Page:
Archive for the ‘Talent’ Category

Friday, March 27th, 2020

Too Many At The Top

“No one can make you feel inferior without your consent.” – Eleanor Roosevelt

There are many CPA firm partners who are nearing retirement. They have always dreamed of passing their firm on to the next generation, dreamed of having it survive. Sorry to say, that is going to be an unfilled dream for many small to mid-size firms.

The reason? They are top-heavy. They are counting a few top performers to replace many, including some non-performing partners?

Read this post about the Upside Down Pyramid – it’s Flashback Friday!

Stay safe!

  • The fool doth think he is wise, but the wise man knows himself to be a fool.
  • William Shakespeare

Tuesday, March 24th, 2020

Do You Have People Who Aren’t Self-Aware In Your Firm?

“I am dating a woman now who, evidently, is unaware of it.” – Gary Shandling

Research shows that although 95% of people think they are self-aware, only 10 to 15% actually are.

In a recent article via HBR, you probably can find them in your office. It is my observation that you definitely find them in CPA firms!

These are people who have solid qualifications and are intelligent, yet they have no clue as to how they come across to their co-workers or employees. They are not only frustrating, but they can also cause increased stress and decreased motivation for others on the team.

Sometimes it is hard to identify that the real problem is lack of self-awareness. Some things to consider are that they don’t accept critical feedback, they lack empathy, they have an inflated opinion of their contributions and they are hurtful to others without realizing it.

Sometimes upward feedback surveys can bring the issues to the surface. In other cases, if you recognize it in others, you might have that crucial conversation with the person yourself.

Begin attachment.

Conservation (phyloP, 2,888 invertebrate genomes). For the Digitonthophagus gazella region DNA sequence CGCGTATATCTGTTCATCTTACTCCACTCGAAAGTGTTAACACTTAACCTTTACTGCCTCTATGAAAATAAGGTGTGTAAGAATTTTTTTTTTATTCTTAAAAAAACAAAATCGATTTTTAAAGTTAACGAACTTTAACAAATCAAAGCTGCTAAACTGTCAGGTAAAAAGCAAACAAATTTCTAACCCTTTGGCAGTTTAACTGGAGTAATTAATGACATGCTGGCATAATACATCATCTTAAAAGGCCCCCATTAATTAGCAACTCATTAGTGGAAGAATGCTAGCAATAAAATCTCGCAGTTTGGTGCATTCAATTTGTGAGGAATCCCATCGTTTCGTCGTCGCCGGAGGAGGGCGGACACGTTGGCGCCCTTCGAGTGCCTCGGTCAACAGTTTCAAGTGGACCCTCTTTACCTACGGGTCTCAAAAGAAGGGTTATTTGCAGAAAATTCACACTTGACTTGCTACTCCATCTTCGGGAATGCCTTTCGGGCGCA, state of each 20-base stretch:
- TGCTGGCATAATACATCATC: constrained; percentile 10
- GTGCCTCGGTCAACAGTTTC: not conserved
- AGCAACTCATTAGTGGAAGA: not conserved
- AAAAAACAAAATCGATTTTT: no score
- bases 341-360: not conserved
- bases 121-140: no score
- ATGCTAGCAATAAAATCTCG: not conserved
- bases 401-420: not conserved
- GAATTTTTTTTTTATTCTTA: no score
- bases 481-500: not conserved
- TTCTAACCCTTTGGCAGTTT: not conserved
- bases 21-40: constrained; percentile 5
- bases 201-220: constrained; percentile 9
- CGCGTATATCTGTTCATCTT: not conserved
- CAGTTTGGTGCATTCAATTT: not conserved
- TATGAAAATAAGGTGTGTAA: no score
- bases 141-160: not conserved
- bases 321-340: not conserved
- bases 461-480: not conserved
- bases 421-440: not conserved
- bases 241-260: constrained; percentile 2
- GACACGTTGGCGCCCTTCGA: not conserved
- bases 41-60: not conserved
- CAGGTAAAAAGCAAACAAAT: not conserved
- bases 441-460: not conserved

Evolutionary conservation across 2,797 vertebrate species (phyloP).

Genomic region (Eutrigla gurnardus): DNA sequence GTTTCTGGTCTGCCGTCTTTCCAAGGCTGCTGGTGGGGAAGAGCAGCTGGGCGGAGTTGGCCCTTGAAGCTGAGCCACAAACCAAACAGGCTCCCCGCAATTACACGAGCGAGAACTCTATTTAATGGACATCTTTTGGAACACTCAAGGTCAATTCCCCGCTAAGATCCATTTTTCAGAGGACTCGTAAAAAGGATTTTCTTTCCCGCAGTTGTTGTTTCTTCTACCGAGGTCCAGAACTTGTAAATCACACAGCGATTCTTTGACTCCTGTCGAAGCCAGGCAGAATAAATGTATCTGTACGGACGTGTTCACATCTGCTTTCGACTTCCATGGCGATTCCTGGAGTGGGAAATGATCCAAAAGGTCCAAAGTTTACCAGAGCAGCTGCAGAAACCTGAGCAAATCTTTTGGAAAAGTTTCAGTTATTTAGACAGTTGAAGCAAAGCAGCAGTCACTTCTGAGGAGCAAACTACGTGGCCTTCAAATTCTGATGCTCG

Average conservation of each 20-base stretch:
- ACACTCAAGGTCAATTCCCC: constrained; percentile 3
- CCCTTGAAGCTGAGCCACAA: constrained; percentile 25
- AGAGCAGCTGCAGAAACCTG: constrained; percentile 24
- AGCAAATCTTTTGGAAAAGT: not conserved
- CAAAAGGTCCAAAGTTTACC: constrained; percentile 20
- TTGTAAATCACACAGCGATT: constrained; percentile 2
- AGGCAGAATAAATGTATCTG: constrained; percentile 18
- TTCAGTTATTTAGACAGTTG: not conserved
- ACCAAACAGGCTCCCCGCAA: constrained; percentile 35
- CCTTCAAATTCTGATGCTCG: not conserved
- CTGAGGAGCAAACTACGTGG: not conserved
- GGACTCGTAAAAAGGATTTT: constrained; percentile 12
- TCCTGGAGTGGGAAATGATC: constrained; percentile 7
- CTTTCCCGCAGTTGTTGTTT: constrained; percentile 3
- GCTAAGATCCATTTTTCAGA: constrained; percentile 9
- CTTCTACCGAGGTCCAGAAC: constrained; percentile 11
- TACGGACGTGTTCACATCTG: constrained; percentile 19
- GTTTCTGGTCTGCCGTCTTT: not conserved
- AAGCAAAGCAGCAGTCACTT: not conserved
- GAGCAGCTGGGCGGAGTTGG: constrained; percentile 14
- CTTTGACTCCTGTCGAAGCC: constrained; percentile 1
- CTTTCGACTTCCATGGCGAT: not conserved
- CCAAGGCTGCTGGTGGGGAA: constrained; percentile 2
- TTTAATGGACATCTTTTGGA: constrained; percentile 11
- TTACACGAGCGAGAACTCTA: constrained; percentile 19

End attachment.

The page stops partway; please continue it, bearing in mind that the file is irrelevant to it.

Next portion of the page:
Read the entire article. Plan to deal with these situations rather than sweep them under the carpet and risk driving top performers away from your firm.

 

  • There must be a happy medium somewhere between being totally informed and blissfully unaware.
  • Doug Larson

Thursday, March 5th, 2020

Managers Play A Key Role In Engagement

“’No news is good news’ should not be an employee recognition program.” – Sharlyn Lauby

Partners and owners in public accounting firms rely heavily on those experienced employees who have significant experience. They have learned and evolved over the years and are now managers in the firm.

Firm managers are on the frontline when it comes to all the other team members (supervisors, seniors, staff, associates, bookkeepers, etc.) who make up the remainder of the accounting/tax team.

Thus, managers play a key role in the training, development, and motivation of others. They make a big difference in the daily lives of your entire staff.

One big issue I have observed is that owners don’t often provide enough training for managers in the art of actually managing. “The firm” sends them to various CPE courses and encourages them in their online training in the technical skills they need to succeed. In other words, they invest in teaching them tax, audit, and accounting. Learning people skills is left to chance.

Lots of articles and surveys have told us that employees do not leave a company (firm), they leave a manager. So, lessening turnover and increasing employee engagement is the responsibility of the manager.

How can your managers create a great day for employees? Sharlyn Lauby (@hrbartender), an HR pro give us eight tips:

  1. Deliver a learning moment.
  2. Use the employee’s strengths.
  3. Tell employees they made an impact.
  4. Recognize an employee’s accomplishments.
  5. Offer inspiration.
  6. Help employees make progress toward their goals.
  7. Create collaborative opportunities.
  8. Let employees make it theirs.

Read more about each of these eight tips in this recent post from Lauby.

  • The goal is with every interaction to provide employees with an engaging experience.
  • Sharlyn Lauby

Wednesday, March 4th, 2020

Why Women Leave CPA Firms

“What is not acceptable is watching talent walk out the door.” – Joey Havens